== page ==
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Getting 'small pools' into production

Friday, September 8, 2017

What is the best way to get 'small pools' - discovered offshore reservoirs, so far deemed uneconomic - into production? A conference session at this year's Subsea Expo event in Aberdeen explored in depth.

The Aberdeen Subsea Expo event in February held a full day discussion about how to get 'small pools' into production. Small pools were described as 'discovered hydrocarbons with the wrong development cost', or 'unsanctioned discoveries', or just 'these damnable things.'

Despite being a subsea conference, most of the discussion was not actually about subsea. The topic of 'small pools' brings together every discipline the oil and gas industry has - subsurface, drilling, field development and operations - since all are needed in order to drill and produce a small reservoir viably. Although perhaps the subsea industry sees that it has to most to gain from putting them in development.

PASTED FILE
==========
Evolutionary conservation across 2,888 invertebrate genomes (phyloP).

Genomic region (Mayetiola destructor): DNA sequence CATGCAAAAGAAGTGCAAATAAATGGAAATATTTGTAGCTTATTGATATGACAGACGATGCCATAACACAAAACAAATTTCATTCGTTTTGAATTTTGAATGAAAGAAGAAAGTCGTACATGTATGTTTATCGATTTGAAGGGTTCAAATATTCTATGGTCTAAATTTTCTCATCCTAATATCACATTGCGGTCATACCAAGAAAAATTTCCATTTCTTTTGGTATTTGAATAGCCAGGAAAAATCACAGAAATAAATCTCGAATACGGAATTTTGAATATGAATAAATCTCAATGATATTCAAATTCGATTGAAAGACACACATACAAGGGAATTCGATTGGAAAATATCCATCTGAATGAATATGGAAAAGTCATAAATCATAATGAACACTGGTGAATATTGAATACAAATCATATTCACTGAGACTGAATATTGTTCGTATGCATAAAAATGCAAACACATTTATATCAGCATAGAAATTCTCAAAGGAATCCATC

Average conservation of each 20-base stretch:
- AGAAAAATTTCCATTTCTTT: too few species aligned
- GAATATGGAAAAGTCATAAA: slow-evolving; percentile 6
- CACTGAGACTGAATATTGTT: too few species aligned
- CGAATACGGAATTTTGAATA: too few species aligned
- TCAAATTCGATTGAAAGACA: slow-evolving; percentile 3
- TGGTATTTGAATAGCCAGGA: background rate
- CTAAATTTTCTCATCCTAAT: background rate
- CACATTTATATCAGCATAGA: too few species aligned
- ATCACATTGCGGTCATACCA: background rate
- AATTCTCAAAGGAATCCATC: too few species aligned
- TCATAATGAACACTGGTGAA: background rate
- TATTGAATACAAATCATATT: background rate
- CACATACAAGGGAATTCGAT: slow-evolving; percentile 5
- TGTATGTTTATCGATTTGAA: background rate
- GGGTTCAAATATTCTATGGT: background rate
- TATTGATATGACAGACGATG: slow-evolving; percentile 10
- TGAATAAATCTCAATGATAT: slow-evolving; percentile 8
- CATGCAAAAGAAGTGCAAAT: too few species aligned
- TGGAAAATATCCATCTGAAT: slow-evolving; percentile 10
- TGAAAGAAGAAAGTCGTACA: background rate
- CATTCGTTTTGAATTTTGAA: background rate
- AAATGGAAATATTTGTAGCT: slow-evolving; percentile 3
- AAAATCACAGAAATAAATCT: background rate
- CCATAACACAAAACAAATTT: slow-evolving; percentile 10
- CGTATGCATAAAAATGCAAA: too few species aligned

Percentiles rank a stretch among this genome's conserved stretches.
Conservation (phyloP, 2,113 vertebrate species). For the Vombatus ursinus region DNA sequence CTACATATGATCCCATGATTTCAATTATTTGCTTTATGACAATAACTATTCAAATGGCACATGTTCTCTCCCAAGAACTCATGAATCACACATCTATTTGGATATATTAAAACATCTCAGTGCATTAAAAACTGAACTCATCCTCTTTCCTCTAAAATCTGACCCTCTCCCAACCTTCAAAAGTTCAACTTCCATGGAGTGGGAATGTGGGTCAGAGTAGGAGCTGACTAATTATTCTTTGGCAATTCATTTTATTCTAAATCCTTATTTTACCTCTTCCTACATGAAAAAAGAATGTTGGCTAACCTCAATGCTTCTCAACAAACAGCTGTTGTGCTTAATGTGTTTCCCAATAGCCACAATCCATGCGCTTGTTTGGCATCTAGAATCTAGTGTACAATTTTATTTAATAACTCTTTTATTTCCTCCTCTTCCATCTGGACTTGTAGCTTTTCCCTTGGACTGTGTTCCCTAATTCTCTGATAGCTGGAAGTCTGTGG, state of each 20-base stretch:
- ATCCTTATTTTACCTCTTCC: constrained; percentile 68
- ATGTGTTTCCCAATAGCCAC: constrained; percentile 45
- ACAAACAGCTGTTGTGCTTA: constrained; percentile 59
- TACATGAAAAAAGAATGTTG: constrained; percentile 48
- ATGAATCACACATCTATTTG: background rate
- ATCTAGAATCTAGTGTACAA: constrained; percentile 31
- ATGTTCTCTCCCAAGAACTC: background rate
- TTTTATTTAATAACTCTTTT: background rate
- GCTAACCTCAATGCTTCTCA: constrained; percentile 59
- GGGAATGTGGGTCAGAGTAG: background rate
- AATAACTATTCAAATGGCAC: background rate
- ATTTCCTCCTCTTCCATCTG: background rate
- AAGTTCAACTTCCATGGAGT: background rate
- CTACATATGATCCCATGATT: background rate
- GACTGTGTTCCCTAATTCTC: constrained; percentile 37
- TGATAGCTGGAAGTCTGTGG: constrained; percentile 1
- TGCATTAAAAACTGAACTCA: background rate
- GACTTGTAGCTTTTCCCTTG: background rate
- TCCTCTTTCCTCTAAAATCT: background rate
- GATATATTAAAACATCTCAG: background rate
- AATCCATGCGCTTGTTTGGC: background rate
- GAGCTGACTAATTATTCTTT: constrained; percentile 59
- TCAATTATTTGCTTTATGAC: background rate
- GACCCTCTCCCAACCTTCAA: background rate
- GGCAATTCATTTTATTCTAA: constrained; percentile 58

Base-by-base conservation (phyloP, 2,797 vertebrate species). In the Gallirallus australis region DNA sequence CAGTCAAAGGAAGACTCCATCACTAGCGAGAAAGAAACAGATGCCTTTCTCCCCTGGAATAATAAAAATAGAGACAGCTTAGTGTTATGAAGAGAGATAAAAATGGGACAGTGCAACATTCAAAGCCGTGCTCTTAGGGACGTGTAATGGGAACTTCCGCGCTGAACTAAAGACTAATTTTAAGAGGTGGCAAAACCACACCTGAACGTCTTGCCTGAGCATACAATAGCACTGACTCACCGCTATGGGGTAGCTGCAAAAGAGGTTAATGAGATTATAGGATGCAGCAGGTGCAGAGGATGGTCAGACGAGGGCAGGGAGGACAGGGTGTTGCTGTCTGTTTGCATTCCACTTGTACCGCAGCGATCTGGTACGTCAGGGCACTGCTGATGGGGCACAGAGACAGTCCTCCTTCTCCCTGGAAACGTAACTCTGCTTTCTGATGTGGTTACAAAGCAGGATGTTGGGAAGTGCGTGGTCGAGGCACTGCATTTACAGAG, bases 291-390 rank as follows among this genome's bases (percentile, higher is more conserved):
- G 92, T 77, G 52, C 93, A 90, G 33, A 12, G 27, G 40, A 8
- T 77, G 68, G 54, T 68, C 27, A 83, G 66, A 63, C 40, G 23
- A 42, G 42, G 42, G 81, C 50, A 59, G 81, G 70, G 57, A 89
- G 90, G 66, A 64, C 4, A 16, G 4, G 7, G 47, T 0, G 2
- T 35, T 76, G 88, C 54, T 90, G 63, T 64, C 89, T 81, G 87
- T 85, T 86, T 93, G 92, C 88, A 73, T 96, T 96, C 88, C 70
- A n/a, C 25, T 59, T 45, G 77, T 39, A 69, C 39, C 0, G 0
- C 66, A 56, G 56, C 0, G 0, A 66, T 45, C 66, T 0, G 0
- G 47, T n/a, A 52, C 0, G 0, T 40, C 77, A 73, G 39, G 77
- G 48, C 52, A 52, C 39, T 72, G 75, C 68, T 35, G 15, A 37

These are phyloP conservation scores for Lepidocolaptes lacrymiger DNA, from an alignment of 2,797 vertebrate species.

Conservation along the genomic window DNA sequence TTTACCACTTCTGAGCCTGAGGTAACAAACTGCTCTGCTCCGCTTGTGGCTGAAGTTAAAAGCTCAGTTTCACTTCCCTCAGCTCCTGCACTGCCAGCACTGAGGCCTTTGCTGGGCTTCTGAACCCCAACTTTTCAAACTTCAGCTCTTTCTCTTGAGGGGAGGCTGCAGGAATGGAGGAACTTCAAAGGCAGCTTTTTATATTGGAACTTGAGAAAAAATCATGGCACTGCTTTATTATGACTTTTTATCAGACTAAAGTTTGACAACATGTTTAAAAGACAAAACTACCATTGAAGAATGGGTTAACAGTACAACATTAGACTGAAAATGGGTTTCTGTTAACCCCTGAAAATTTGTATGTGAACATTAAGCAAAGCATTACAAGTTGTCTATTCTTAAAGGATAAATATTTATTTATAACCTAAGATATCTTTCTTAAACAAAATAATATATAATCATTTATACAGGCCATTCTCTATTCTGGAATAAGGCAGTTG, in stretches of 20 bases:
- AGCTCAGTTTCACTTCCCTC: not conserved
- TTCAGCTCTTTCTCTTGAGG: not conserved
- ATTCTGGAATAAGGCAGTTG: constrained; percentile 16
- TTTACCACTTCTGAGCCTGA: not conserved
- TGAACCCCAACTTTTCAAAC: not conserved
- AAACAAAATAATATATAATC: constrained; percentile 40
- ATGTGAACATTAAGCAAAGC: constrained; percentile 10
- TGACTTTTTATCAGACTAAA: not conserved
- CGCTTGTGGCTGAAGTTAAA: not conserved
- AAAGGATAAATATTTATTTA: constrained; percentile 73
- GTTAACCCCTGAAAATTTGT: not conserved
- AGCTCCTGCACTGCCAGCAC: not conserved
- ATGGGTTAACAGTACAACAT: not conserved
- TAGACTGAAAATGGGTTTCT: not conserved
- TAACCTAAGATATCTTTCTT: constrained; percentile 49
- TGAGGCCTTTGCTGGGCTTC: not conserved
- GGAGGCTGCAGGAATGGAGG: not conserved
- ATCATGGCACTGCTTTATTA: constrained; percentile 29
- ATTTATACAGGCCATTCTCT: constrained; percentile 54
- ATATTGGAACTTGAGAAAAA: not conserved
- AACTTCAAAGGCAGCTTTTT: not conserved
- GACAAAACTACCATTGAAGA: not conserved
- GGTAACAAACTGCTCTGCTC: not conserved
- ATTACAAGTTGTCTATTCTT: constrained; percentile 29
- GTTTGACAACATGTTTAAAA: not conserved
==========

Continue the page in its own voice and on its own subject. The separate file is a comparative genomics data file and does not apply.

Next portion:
Most of the UK Continental Shelf 'small pools' discovered so far are in the Central North Sea, with a seabed which is well understood, and depths which can be dived to, we heard at the conference. So they should be relatively straightforward to put into production.

To understand small pools, consider that it is the way of the world that more resources can be found in small accumulations than big ones. Consider gold - gold nuggets have been found very rarely, sometimes people find small flecks, most of the gold mining is for very small gold particles, and there is a bigger volume of gold than all the gold ever discovered in the oceans, but in molecular size volumes.

So we can say that any given reservoir is far more likely to be small than big.